UK Savings Tax

Savings income in the UK is treated differently to other sources of income for tax purposes. Although it is aggregated with other income to ascertain the applicable tax rate, there is a separate starting rate of tax for savings income and different tax rates apply to dividend income. There are various ways in which taxpayers may make tax efficient investments to receive income free of tax, though some of these involve making investments that carry a greater level of risk.

When computing an individual’s tax liability for a year, the non-savings income is regarded as the lowest layer and savings income as the top layer. This means that where the non-savings income is at or above the £37,400 threshold for the higher 40% rate of tax (for 2010/11), the higher rate will apply to savings income. Otherwise, the 20% rate will apply.

There is a 10% “starting rate” for the first £2,440 of savings income in 2010/11, but this will only apply where taxable non-savings income is less than that amount. To determine if this starting rate applies, the taxpayer can set personal allowances first against non-savings income. The starting rate may be useful for pensioners who have some savings income in addition to their pension and can offset their annual personal allowance first against the pension income, leaving some savings income to be taxable at the 10% rate.

Taxation deducted from interest received

Individuals receive most bank interest income net of 20% basic rate tax. This applies not only to the interest received from banks and building societies but also to loan interest received by individuals from company debentures, and to the interest element received on a purchased life annuity. The only exceptions are interest on UK government bonds (gilt-edged securities) and interest on certain products from National Savings and Investment, such as a Direct Saver account, Income Bonds or an Investment Account. Interest on these is paid gross.

A person whose total income is likely to be below the level of their personal allowances in a tax year, so they do not expect to pay tax for a particular year, can apply to have their bank interest paid to them gross. A Form R85 must be completed and given to the bank. Taxpayers should remember that although the interest is received gross it should still be included on their tax return. 

Taxation of dividends received

UK dividends (and foreign dividends, subject to certain conditions) carry a “tax credit” of one-ninth of the dividend received, so if a UK company pays a dividend of £90 this carries a tax credit of £10 and the gross dividend, subject to tax, is £100. However the tax credit is deductible from the tax payable on the dividend.

Dividends received that fall into the basic rate band for tax purposes are taxed on the individual at 10%, so the tax credit on such dividends will usually be enough to cover the tax payable. However if the tax credit exceeds the tax on the dividend (for example because the dividend is covered or partly covered by the annual personal allowance) it cannot be repaid to the taxpayer. Dividends that fall within the higher rate band are taxable at 32.5%, and the tax credit can be set against this tax liability. Individuals paying income tax at the new 50% rate pay tax on dividends at 42.5%.

Individual savings accounts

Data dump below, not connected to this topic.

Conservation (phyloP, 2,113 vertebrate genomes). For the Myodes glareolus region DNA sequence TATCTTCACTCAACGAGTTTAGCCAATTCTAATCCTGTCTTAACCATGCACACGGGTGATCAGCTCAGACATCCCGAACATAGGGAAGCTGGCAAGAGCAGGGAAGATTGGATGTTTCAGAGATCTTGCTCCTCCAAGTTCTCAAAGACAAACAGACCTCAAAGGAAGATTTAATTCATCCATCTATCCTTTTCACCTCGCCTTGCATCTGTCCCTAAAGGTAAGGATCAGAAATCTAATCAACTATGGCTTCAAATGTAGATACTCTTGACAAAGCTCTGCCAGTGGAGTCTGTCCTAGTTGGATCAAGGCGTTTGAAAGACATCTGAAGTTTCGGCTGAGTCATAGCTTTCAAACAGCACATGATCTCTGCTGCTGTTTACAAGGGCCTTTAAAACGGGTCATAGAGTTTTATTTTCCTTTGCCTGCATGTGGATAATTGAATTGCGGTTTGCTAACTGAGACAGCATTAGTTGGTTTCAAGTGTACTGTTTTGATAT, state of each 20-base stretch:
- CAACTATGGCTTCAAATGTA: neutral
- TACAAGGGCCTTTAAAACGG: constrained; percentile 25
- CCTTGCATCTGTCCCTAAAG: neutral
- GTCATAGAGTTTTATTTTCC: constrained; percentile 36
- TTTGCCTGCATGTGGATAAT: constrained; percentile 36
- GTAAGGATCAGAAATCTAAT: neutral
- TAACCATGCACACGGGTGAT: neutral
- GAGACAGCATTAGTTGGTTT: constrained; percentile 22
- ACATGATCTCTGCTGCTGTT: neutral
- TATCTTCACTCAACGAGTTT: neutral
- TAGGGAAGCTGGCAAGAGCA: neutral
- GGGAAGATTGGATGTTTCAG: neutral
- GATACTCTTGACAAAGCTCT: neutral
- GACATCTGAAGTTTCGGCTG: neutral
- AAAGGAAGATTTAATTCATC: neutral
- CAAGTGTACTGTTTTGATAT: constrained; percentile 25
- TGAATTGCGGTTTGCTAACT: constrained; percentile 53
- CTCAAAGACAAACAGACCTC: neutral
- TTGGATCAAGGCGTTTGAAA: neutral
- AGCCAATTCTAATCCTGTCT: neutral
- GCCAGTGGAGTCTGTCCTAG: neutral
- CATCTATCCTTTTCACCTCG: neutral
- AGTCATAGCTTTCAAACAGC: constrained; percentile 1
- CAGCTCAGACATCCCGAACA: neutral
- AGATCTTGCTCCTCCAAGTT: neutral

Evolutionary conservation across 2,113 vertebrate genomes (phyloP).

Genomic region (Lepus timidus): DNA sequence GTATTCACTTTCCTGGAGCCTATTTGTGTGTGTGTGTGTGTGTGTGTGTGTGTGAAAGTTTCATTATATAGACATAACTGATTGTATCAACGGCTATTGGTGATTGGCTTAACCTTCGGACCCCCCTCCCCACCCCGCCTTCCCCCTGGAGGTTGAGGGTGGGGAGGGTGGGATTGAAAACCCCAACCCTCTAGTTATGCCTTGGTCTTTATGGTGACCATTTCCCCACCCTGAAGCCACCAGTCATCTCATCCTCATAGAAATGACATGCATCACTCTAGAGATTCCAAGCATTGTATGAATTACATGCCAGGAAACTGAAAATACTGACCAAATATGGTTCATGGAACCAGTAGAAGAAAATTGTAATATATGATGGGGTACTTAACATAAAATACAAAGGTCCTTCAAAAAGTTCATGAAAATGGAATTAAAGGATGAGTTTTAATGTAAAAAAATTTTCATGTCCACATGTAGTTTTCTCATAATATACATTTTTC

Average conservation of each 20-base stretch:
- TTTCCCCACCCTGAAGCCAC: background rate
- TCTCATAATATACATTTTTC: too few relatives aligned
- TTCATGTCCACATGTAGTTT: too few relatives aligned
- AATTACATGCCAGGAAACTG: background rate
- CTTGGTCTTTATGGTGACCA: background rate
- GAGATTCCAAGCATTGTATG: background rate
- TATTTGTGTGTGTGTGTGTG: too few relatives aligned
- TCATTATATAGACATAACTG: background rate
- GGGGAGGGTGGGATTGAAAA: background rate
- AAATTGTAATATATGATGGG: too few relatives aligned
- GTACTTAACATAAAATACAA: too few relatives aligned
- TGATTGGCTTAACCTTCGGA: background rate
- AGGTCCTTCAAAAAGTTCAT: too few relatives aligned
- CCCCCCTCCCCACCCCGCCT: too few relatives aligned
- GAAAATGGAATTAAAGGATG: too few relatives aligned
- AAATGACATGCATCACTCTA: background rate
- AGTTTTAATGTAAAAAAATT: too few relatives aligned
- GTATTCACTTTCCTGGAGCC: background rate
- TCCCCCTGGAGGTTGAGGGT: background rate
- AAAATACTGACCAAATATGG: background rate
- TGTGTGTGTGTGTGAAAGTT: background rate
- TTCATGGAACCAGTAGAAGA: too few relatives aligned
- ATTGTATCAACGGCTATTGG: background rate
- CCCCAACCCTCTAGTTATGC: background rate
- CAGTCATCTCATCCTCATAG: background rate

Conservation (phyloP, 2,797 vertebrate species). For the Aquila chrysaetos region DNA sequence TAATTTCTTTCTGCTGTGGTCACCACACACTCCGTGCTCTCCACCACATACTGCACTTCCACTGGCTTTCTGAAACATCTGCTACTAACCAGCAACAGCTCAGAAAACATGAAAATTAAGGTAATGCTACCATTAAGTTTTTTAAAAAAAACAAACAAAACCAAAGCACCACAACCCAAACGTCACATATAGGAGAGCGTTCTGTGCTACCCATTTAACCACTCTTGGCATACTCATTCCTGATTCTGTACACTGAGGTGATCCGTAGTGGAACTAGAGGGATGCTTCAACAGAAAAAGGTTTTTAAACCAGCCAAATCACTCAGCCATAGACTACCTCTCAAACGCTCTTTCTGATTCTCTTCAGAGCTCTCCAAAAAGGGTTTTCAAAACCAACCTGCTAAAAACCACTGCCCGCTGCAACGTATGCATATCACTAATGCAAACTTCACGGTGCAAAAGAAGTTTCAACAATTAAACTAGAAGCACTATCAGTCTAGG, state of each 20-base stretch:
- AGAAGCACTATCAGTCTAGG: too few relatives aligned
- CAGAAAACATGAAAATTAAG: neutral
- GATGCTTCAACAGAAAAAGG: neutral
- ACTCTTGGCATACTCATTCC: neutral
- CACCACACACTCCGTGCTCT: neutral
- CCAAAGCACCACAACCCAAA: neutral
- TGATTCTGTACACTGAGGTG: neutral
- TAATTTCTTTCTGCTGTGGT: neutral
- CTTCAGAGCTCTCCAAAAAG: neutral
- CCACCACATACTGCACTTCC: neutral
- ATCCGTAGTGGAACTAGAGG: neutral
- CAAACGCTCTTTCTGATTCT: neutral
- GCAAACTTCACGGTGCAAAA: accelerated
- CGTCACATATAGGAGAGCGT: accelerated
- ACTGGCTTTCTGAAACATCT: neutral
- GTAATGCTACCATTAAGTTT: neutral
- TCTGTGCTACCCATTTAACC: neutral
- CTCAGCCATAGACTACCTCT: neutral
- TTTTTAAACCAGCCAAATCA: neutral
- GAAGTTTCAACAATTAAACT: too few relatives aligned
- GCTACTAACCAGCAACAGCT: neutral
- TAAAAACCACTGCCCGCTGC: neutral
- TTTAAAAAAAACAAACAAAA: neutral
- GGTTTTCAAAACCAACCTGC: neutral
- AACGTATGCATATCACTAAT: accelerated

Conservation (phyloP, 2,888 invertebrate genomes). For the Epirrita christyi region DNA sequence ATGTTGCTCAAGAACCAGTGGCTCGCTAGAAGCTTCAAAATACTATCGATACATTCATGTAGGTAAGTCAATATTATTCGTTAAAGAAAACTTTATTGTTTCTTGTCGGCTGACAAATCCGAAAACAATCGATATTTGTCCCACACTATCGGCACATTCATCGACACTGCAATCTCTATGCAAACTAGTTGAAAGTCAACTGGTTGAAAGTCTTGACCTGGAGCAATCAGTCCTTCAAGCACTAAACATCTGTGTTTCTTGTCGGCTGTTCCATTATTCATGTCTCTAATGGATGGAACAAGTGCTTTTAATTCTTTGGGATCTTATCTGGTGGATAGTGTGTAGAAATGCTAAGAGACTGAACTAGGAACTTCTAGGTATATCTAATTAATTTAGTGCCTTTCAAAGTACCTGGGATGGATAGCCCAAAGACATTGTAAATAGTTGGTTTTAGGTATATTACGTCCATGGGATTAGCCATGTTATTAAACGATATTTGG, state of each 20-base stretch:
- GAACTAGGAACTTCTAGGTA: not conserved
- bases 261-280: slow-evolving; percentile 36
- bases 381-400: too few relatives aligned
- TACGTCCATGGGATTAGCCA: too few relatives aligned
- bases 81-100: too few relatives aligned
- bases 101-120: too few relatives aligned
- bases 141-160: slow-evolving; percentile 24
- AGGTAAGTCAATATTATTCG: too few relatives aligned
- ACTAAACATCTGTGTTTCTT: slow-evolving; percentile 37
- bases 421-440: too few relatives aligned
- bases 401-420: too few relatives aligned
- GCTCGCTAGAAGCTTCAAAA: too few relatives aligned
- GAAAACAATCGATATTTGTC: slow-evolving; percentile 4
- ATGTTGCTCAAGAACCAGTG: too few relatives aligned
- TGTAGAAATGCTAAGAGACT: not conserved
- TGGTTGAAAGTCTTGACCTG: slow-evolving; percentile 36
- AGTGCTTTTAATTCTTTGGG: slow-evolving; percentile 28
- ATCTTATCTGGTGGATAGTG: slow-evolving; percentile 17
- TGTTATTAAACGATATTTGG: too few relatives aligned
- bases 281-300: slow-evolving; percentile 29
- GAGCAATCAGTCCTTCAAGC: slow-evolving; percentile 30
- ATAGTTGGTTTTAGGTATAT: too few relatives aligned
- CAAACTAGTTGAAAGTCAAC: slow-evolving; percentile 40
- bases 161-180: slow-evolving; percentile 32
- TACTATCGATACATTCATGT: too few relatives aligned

The most straightforward tax efficient savings mechanism is the Individual Savings Account (ISA). An ISA can be opened by anyone who is aged over 16 and resident or ordinarily resident in the UK. A person can open a “cash ISA” or a “stocks and shares ISA”. Each year, a person may invest in an ISA up to a defined limit which for 2010/11 is £10,200, of which up to £5,100 may be invested in a cash ISA. Interest and dividends on the funds within an ISA are exempt from income tax, and any capital gains arising (for example in a stocks and shares ISA) are exempt from capital gains tax.

A person can withdraw funds from an ISA without losing the tax relief already given, but cannot add more than the maximum amount to the ISA each year even if some funds are withdrawn. Funds can be transferred from cash ISAs to stocks and shares ISAs without any effect on the amount that can be invested in the ISAs in the year.

Other tax efficient investments

An individual who subscribes for shares in a venture capital trust can receive tax relief of 30% on investments up to £200,000. The income of the venture capital trust is tax exempt, and no capital gains tax charge arises for the individual on disposal of the shares, however the shares must be retained for at least three years to qualify for the tax benefits. The venture capital trust invests in small companies and these are a high risk investment.

An individual subscribing for shares in a company that qualifies for the Enterprise Investment Scheme (EIS) obtains tax relief at 20% on the amount of the investment (up to £500,000). A capital gain on the shares is exempt, while a capital loss is allowable to offset against taxable income as well as capital gains. A taxpayer can defer capital gains on other assets by rolling them over against the EIS shares. Qualifying companies are small trading companies and the investments carry high risk. To qualify for the tax relief the shares must be held for at least three years.

Community investment tax relief allows tax relief of 5% a year for up to five years on an investment in a community development finance institution, which invests in social enterprises. These are also generally high risk investments.


HM Revenue and Customs

National Savings and Investment

“Taxation” by Alan Melville, fifteenth edition, FT Prentice Hall, 2010